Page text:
Thursday, 7 March 2013

Learning from bad writing

The local writers group had Jeff Mackowiak as a speaker/judge. Amongst his academic interests is "badness in poetry". I didn't attend the meeting but maybe I should have. I read small-press literary magazines, online writing forums and go to writers meetings. Not all that I read or see at those venues is publishable. Bad or not, I think there's much to be learnt from it. Equally I think one can sometimes learn much about a well-known writer by considering their less successful works, where their techniques, quirks and habits are sometimes laid bare.

Reading anonymous work is a useful exercise - sometimes only the author's name distinguishes "pretentious" from "ambitious". Those who only read good work are leaving themselves vulnerable to charlatans, or to people who can imitate what sells. Bad work gives you a better appreciation of what is easy and hard to do, and helps you to calibrate your appreciation of supposedly better works. Bad work might be excellent in some respects - plot for example - but fatally flawed in another. It may be patchy - should a work be judged by its worst passages or its best? In "Reading like a writer" Francine Prose notes that "At lazy moments, F.Scott Fitzgerald could resort to strings of clichés".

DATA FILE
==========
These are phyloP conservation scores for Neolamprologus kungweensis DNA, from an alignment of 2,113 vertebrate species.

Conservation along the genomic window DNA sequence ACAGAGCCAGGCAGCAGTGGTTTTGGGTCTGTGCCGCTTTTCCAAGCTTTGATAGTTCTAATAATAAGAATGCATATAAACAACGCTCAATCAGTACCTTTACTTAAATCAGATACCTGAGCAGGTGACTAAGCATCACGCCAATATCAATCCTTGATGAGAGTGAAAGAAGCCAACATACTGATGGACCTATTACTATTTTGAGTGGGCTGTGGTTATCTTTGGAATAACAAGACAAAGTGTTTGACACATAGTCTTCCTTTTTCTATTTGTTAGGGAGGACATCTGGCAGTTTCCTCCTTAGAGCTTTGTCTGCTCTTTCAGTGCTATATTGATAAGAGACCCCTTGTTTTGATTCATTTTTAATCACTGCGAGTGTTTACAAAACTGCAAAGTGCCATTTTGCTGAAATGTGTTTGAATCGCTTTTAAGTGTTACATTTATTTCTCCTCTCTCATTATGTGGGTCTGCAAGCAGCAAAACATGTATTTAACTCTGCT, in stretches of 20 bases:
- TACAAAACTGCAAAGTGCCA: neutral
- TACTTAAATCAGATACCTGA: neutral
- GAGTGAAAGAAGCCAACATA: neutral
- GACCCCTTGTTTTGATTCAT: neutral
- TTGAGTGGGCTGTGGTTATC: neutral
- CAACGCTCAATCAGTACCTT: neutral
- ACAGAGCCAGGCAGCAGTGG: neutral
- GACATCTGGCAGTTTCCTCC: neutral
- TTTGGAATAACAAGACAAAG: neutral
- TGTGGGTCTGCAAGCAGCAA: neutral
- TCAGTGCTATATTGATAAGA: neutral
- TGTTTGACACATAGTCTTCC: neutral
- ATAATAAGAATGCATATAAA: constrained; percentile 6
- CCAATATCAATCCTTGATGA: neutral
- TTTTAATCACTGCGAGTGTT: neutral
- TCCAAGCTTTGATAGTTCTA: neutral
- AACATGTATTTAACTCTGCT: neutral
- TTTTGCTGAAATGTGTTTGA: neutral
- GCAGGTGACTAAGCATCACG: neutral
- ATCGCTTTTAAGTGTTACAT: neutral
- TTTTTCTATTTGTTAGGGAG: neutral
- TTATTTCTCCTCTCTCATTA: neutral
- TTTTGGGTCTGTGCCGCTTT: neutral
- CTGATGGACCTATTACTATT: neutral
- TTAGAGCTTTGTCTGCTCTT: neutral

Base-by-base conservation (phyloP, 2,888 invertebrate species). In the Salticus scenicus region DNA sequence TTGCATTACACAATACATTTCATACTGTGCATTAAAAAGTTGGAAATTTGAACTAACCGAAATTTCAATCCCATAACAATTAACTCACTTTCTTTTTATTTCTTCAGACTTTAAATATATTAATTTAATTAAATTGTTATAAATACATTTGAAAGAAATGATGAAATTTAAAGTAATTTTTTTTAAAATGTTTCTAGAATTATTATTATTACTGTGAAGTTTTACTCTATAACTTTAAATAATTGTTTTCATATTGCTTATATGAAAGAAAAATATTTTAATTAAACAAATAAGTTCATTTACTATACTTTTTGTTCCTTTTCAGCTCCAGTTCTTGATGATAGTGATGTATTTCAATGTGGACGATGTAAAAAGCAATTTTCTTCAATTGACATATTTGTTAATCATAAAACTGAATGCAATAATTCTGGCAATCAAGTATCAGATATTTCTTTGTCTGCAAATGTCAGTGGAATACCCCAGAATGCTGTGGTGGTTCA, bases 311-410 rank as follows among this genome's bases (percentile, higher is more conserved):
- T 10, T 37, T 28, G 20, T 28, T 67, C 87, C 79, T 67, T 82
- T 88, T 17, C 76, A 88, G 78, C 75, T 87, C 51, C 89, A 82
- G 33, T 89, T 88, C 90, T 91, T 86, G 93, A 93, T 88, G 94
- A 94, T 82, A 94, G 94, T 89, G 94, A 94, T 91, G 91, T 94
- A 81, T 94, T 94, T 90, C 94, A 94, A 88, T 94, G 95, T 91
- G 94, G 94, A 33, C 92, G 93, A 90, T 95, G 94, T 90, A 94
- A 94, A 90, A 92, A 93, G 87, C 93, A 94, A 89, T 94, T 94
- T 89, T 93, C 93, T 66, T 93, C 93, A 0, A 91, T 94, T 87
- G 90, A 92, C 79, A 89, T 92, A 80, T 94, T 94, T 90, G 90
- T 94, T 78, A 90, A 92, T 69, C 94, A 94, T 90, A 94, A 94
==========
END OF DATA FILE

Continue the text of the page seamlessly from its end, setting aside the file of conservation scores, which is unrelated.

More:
Work in student magazines or contemporary foreign magazines can be especially useful - it might be brilliant, it may resemble nothing that you've read before. You can't judge by looking at the author's name. Sometimes even the genre is unrecognisable. You're on your own.

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